To be clear, I'm fine with a reasonable debate in an area where I don't necessarily have all the facts or perhaps on those issues where I'm not the most seasoned subject matter expert. There's plenty of them. We all to one degree or another engage on a subject, digging into an opinion we have and full committing to it before we have a full understanding of the facts. What I do have a problem with is taking and running with a conspiracy theory of perpetuating it as fact ... especially when it comes to making these decisions for the sake of children.
But the volume around the anti-vaccination movement has been turned up way too high. It generated the kind of momentum that could affect people for a long time to come, influencing the way they interact with physicians and trust important health information.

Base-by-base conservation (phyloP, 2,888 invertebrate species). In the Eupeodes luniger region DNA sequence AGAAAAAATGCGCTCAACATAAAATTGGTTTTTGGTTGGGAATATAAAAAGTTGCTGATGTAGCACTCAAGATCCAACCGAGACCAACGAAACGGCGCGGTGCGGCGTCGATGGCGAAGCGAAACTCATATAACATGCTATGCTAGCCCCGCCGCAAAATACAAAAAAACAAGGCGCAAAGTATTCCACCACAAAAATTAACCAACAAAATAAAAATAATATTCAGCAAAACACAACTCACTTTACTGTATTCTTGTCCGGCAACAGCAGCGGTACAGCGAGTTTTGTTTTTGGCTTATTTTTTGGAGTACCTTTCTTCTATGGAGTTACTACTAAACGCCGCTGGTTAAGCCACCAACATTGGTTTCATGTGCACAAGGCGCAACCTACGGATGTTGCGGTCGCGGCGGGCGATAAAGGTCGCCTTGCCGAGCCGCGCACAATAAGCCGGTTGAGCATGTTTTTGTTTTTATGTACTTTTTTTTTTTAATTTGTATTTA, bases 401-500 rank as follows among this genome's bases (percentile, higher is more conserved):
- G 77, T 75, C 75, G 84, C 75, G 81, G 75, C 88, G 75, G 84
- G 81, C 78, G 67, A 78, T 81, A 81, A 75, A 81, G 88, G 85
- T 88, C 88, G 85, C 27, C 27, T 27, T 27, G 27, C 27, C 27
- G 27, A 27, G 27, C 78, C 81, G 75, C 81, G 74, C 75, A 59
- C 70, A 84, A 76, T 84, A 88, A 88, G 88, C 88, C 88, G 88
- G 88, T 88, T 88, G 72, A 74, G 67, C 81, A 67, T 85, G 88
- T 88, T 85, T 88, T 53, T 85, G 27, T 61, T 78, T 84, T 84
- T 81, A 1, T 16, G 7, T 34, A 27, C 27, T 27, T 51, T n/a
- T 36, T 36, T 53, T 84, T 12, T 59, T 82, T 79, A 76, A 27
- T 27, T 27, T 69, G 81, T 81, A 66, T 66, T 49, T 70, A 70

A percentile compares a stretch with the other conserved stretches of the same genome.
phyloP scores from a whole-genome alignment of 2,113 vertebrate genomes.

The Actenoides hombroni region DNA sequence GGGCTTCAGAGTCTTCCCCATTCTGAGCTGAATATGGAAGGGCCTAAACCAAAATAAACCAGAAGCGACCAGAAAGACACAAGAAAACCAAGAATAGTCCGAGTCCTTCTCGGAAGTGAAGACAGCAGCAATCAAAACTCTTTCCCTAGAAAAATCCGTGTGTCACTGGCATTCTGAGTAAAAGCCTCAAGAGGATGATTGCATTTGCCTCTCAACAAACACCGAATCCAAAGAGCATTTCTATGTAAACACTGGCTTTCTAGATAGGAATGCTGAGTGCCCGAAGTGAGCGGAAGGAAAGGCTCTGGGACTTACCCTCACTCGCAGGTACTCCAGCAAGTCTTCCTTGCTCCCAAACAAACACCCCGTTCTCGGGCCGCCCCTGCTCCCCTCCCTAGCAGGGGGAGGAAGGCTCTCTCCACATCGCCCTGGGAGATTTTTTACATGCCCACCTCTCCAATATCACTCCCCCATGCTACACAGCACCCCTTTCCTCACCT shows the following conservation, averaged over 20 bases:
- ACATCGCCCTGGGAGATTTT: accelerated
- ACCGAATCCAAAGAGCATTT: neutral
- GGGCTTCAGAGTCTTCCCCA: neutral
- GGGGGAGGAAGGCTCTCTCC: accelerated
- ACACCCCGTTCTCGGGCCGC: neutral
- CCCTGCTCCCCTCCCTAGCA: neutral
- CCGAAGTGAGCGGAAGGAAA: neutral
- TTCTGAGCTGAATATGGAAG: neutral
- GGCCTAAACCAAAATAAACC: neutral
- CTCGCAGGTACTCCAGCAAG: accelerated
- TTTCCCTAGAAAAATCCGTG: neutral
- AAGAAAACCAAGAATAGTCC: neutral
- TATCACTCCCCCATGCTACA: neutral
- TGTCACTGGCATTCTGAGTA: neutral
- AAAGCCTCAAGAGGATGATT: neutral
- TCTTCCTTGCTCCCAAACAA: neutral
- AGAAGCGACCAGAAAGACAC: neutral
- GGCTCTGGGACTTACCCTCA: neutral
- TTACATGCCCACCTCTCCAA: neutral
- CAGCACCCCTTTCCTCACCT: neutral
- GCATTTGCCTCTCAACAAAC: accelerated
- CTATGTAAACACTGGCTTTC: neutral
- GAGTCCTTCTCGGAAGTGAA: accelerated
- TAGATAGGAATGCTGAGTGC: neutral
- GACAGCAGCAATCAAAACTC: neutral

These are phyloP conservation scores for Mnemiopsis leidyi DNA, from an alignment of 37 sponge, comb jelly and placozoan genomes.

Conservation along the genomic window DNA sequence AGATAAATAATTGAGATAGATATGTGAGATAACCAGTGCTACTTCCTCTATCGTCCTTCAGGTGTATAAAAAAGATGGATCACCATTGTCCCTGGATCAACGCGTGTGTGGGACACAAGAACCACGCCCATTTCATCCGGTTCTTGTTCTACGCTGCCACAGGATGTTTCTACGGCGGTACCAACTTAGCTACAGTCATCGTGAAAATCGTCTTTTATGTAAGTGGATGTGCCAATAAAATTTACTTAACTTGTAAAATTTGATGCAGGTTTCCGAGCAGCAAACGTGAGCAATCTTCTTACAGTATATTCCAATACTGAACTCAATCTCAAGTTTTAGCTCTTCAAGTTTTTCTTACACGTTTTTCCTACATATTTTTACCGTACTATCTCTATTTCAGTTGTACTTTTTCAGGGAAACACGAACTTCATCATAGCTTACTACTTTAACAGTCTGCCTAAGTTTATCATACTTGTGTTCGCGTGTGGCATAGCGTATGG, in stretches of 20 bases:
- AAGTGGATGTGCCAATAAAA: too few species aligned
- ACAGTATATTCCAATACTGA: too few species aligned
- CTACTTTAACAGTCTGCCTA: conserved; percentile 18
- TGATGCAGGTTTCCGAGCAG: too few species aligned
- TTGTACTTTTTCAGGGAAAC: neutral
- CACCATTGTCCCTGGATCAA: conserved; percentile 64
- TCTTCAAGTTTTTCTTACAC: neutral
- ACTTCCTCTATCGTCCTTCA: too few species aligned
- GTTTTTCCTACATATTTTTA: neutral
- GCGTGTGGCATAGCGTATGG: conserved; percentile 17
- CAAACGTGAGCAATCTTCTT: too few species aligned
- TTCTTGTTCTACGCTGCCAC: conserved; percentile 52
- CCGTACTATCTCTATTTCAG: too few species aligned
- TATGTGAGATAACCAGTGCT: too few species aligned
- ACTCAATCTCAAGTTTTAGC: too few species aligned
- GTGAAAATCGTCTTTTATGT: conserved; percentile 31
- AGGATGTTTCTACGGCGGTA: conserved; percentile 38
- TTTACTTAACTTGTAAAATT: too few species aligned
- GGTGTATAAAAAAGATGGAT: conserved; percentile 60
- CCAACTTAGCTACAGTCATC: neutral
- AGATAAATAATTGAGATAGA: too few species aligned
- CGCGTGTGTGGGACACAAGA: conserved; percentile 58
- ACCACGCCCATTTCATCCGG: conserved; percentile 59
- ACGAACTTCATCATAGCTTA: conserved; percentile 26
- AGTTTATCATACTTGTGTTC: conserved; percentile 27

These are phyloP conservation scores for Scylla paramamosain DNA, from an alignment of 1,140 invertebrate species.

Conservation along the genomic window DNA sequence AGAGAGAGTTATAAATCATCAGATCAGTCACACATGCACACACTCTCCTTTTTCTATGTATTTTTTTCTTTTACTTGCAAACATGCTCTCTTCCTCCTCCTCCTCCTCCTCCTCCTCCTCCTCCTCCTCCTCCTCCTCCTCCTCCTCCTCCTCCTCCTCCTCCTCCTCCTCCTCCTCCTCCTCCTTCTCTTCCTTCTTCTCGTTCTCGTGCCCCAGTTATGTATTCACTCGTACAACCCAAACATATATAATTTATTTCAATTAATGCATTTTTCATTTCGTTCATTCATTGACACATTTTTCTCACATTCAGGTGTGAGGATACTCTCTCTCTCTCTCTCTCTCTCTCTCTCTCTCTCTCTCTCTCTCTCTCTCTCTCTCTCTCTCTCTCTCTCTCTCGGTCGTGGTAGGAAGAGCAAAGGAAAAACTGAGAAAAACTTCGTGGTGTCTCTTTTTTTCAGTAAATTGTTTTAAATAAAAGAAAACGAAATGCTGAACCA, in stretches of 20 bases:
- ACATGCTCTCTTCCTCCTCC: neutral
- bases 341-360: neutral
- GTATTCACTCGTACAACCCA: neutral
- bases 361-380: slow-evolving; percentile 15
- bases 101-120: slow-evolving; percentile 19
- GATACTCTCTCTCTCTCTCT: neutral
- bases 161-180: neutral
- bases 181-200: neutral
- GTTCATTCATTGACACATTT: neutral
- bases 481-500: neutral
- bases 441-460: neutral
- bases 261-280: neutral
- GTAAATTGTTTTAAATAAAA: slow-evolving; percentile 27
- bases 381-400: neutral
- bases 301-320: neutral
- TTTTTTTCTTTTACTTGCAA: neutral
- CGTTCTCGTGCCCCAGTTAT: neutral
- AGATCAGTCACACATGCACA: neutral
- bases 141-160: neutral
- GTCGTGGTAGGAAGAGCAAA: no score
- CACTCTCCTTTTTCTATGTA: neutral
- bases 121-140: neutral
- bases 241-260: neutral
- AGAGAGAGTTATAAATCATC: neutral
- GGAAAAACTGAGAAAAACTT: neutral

What's worse is that these opinions all find their roots in a "study" that has since been proven false. Driving the conspiracy theories further against vaccinations is societies inclination against "Big Pharma".
So we take a dive with Dr. Robert Hendler in a first of two podcasts on the issue. And in doing so, please share the podcast and help take a few iterative steps toward influencing people with accurate information about the importance of vaccinations and ensuring high-quality health care decisions.